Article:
Herbal Plants and Drugs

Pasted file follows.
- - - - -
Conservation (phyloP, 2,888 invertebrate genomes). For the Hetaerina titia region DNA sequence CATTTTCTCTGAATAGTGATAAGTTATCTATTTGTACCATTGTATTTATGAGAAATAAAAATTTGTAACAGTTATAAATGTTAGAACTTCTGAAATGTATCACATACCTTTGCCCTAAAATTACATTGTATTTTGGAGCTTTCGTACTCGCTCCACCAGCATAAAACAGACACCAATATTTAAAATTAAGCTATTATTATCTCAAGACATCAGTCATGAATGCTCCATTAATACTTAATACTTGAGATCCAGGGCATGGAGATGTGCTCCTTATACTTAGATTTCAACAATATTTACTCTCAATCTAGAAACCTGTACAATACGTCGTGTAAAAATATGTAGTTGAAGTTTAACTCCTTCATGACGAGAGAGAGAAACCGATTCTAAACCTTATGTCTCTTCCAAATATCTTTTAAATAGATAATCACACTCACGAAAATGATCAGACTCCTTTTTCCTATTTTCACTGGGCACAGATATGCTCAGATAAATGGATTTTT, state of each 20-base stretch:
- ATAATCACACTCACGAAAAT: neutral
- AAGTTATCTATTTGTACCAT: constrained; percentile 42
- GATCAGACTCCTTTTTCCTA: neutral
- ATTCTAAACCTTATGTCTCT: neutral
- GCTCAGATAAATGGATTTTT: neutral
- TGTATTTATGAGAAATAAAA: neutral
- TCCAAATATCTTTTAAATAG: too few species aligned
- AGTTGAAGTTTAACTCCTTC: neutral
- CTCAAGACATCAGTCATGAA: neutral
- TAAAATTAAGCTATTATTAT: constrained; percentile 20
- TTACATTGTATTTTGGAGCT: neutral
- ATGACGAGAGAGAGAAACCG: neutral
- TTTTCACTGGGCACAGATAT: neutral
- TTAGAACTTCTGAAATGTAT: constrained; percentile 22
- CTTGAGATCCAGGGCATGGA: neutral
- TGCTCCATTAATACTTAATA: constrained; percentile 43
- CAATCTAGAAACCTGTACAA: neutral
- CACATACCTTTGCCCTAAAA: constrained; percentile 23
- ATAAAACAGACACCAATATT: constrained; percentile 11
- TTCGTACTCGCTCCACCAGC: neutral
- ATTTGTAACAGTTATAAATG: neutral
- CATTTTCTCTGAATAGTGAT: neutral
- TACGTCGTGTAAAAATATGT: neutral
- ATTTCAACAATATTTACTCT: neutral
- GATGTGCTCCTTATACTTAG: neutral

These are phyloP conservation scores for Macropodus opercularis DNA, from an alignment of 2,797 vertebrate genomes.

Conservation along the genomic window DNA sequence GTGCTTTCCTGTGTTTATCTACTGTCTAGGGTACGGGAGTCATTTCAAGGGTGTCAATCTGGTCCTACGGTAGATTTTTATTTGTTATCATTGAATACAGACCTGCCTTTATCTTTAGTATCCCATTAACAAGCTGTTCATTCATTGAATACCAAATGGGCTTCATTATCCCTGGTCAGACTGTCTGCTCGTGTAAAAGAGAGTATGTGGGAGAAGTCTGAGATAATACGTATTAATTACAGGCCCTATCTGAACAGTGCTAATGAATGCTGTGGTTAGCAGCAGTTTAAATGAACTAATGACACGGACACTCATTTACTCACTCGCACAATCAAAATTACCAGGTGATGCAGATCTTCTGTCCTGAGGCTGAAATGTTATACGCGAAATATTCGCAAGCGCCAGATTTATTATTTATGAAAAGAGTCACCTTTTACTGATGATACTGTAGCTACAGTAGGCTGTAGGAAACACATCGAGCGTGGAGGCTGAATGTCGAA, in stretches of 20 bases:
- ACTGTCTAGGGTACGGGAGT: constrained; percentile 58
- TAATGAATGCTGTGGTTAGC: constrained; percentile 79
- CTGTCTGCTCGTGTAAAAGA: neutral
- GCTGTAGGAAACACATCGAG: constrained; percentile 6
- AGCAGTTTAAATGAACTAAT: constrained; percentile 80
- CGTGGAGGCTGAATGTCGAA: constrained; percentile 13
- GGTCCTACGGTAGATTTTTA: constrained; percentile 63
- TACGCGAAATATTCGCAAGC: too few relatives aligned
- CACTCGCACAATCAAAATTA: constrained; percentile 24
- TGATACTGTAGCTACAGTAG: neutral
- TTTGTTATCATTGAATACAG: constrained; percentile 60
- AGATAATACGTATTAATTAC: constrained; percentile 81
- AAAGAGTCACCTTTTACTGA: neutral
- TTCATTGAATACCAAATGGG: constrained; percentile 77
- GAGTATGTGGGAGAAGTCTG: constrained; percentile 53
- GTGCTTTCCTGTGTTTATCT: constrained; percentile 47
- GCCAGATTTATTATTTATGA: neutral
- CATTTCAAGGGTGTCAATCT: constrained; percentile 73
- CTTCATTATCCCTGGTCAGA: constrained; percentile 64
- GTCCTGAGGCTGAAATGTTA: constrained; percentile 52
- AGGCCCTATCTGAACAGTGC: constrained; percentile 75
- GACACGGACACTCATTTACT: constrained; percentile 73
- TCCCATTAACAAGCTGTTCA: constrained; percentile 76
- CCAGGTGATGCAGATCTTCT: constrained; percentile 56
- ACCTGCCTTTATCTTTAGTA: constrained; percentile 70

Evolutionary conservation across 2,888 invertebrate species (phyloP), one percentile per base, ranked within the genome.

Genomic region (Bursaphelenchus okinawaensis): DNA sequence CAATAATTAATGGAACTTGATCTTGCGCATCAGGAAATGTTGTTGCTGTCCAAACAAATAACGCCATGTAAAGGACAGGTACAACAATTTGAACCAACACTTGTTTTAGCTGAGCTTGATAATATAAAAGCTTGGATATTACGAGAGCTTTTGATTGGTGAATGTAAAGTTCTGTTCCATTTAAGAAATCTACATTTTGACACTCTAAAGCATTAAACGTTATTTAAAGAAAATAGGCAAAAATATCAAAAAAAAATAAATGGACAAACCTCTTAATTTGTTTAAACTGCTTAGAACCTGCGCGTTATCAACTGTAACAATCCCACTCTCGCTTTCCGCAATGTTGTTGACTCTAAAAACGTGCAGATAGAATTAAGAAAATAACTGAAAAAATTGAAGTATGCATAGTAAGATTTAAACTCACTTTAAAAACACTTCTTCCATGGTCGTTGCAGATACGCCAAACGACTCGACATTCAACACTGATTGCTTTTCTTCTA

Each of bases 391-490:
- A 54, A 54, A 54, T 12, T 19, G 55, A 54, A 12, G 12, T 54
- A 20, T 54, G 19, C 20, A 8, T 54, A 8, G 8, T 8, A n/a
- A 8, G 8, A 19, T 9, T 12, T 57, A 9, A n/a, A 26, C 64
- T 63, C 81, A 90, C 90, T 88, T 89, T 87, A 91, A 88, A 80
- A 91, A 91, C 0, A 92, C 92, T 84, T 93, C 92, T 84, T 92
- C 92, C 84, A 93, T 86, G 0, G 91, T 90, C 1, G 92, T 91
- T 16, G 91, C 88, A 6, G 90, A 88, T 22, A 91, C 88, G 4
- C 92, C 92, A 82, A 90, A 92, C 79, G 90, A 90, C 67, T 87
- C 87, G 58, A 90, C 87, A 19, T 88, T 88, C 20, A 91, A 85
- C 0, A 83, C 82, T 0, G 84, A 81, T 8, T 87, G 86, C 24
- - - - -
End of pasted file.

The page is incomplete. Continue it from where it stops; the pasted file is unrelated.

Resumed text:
The use of plants for healing purposes predates recorded history and forms the origin of much of modern medicine. Many conventional drugs originate from plant sources: A century ago, most of the few effective drugs were plant-based. Examples include aspirin, digoxin, quinine and morphine. The development of drugs from plants continues, with drug companies engaged in large-scale pharmacologic screening of herbs. In general use, herbs are plants with savory or aromatic properties that are used for flavoring and garnishing food, for medicinal purposes, or for fragrances; excluding vegetables and other plants consumed for macronutrients. Culinary use typically distinguishes herbs from spices. Herbs generally refers to the leafy green or flowering parts of a plant while spices are usually dried and produced from other parts of the plant, including seeds, bark, roots and fruits. Herbs have a variety of uses including culinary, medicinal, and in some cases, spiritual. General usage of the term herb differs between culinary herbs and medicinal herbs; in medicinal or spiritual use, any parts of the plant might be considered as herbs , including leaves, roots, flowers, seeds, root bark, inner bark (and cambium), resin and pericarp.